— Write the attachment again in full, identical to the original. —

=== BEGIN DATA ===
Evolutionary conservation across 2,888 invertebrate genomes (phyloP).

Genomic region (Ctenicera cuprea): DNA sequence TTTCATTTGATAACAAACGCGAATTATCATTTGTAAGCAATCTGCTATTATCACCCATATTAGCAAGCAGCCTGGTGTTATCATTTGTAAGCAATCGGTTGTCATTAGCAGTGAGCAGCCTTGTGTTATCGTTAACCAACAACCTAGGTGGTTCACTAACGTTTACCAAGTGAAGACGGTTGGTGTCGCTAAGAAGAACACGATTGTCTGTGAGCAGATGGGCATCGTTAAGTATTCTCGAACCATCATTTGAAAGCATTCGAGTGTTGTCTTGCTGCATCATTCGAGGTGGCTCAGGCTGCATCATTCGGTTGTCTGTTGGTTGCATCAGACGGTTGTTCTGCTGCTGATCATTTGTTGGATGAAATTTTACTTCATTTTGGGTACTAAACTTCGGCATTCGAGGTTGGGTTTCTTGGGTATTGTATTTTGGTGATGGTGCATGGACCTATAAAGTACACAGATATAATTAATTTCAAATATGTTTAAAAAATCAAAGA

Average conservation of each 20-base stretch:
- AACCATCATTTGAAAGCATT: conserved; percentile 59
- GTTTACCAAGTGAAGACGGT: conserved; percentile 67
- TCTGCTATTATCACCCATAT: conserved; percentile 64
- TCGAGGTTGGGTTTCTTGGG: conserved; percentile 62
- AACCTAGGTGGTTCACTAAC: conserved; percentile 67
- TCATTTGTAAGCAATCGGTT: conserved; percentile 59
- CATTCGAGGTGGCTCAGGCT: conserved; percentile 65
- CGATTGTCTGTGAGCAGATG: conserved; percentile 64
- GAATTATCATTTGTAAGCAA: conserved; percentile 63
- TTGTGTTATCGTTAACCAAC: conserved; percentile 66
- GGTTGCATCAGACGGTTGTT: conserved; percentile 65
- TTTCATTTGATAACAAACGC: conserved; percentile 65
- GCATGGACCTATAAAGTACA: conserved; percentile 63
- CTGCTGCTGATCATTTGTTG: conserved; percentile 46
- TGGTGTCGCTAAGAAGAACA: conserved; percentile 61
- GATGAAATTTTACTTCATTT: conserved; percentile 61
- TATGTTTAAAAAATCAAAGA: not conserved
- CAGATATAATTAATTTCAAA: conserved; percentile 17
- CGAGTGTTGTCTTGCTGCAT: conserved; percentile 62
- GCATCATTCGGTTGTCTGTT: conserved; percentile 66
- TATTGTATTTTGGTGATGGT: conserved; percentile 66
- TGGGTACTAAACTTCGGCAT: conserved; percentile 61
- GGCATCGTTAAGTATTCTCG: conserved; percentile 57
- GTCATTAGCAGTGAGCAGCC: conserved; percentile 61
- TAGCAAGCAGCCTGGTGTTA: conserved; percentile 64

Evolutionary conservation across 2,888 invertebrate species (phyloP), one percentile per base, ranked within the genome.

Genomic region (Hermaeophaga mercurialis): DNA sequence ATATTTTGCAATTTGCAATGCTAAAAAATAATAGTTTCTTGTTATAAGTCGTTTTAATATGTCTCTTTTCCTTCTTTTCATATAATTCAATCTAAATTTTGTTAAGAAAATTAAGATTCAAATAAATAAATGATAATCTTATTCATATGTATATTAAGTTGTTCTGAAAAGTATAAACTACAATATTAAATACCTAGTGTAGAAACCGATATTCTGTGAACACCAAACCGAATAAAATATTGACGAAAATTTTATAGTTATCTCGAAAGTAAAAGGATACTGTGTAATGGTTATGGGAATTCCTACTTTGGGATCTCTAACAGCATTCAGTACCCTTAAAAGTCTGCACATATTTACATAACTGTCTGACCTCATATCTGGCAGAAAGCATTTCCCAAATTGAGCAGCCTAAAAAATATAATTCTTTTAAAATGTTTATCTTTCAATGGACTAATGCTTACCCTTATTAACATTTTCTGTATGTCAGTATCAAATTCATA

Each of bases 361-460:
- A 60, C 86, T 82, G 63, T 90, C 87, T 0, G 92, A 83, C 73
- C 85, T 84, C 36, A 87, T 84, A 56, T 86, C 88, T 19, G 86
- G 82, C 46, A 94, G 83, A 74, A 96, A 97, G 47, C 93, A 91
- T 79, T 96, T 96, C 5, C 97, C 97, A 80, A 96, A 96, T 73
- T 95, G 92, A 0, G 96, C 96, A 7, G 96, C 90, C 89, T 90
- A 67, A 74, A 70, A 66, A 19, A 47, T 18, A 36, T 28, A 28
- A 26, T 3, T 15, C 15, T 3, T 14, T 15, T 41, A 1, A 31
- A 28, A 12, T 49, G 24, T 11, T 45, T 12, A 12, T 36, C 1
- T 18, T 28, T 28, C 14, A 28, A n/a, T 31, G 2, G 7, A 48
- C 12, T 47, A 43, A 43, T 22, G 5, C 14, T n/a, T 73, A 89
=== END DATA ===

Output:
Evolutionary conservation across 2,888 invertebrate genomes (phyloP).

Genomic region (Ctenicera cuprea): DNA sequence TTTCATTTGATAACAAACGCGAATTATCATTTGTAAGCAATCTGCTATTATCACCCATATTAGCAAGCAGCCTGGTGTTATCATTTGTAAGCAATCGGTTGTCATTAGCAGTGAGCAGCCTTGTGTTATCGTTAACCAACAACCTAGGTGGTTCACTAACGTTTACCAAGTGAAGACGGTTGGTGTCGCTAAGAAGAACACGATTGTCTGTGAGCAGATGGGCATCGTTAAGTATTCTCGAACCATCATTTGAAAGCATTCGAGTGTTGTCTTGCTGCATCATTCGAGGTGGCTCAGGCTGCATCATTCGGTTGTCTGTTGGTTGCATCAGACGGTTGTTCTGCTGCTGATCATTTGTTGGATGAAATTTTACTTCATTTTGGGTACTAAACTTCGGCATTCGAGGTTGGGTTTCTTGGGTATTGTATTTTGGTGATGGTGCATGGACCTATAAAGTACACAGATATAATTAATTTCAAATATGTTTAAAAAATCAAAGA

Average conservation of each 20-base stretch:
- AACCATCATTTGAAAGCATT: conserved; percentile 59
- GTTTACCAAGTGAAGACGGT: conserved; percentile 67
- TCTGCTATTATCACCCATAT: conserved; percentile 64
- TCGAGGTTGGGTTTCTTGGG: conserved; percentile 62
- AACCTAGGTGGTTCACTAAC: conserved; percentile 67
- TCATTTGTAAGCAATCGGTT: conserved; percentile 59
- CATTCGAGGTGGCTCAGGCT: conserved; percentile 65
- CGATTGTCTGTGAGCAGATG: conserved; percentile 64
- GAATTATCATTTGTAAGCAA: conserved; percentile 63
- TTGTGTTATCGTTAACCAAC: conserved; percentile 66
- GGTTGCATCAGACGGTTGTT: conserved; percentile 65
- TTTCATTTGATAACAAACGC: conserved; percentile 65
- GCATGGACCTATAAAGTACA: conserved; percentile 63
- CTGCTGCTGATCATTTGTTG: conserved; percentile 46
- TGGTGTCGCTAAGAAGAACA: conserved; percentile 61
- GATGAAATTTTACTTCATTT: conserved; percentile 61
- TATGTTTAAAAAATCAAAGA: not conserved
- CAGATATAATTAATTTCAAA: conserved; percentile 17
- CGAGTGTTGTCTTGCTGCAT: conserved; percentile 62
- GCATCATTCGGTTGTCTGTT: conserved; percentile 66
- TATTGTATTTTGGTGATGGT: conserved; percentile 66
- TGGGTACTAAACTTCGGCAT: conserved; percentile 61
- GGCATCGTTAAGTATTCTCG: conserved; percentile 57
- GTCATTAGCAGTGAGCAGCC: conserved; percentile 61
- TAGCAAGCAGCCTGGTGTTA: conserved; percentile 64

Evolutionary conservation across 2,888 invertebrate species (phyloP), one percentile per base, ranked within the genome.

Genomic region (Hermaeophaga mercurialis): DNA sequence ATATTTTGCAATTTGCAATGCTAAAAAATAATAGTTTCTTGTTATAAGTCGTTTTAATATGTCTCTTTTCCTTCTTTTCATATAATTCAATCTAAATTTTGTTAAGAAAATTAAGATTCAAATAAATAAATGATAATCTTATTCATATGTATATTAAGTTGTTCTGAAAAGTATAAACTACAATATTAAATACCTAGTGTAGAAACCGATATTCTGTGAACACCAAACCGAATAAAATATTGACGAAAATTTTATAGTTATCTCGAAAGTAAAAGGATACTGTGTAATGGTTATGGGAATTCCTACTTTGGGATCTCTAACAGCATTCAGTACCCTTAAAAGTCTGCACATATTTACATAACTGTCTGACCTCATATCTGGCAGAAAGCATTTCCCAAATTGAGCAGCCTAAAAAATATAATTCTTTTAAAATGTTTATCTTTCAATGGACTAATGCTTACCCTTATTAACATTTTCTGTATGTCAGTATCAAATTCATA

Each of bases 361-460:
- A 60, C 86, T 82, G 63, T 90, C 87, T 0, G 92, A 83, C 73
- C 85, T 84, C 36, A 87, T 84, A 56, T 86, C 88, T 19, G 86
- G 82, C 46, A 94, G 83, A 74, A 96, A 97, G 47, C 93, A 91
- T 79, T 96, T 96, C 5, C 97, C 97, A 80, A 96, A 96, T 73
- T 95, G 92, A 0, G 96, C 96, A 7, G 96, C 90, C 89, T 90
- A 67, A 74, A 70, A 66, A 19, A 47, T 18, A 36, T 28, A 28
- A 26, T 3, T 15, C 15, T 3, T 14, T 15, T 41, A 1, A 31
- A 28, A 12, T 49, G 24, T 11, T 45, T 12, A 12, T 36, C 1
- T 18, T 28, T 28, C 14, A 28, A n/a, T 31, G 2, G 7, A 48
- C 12, T 47, A 43, A 43, T 22, G 5, C 14, T n/a, T 73, A 89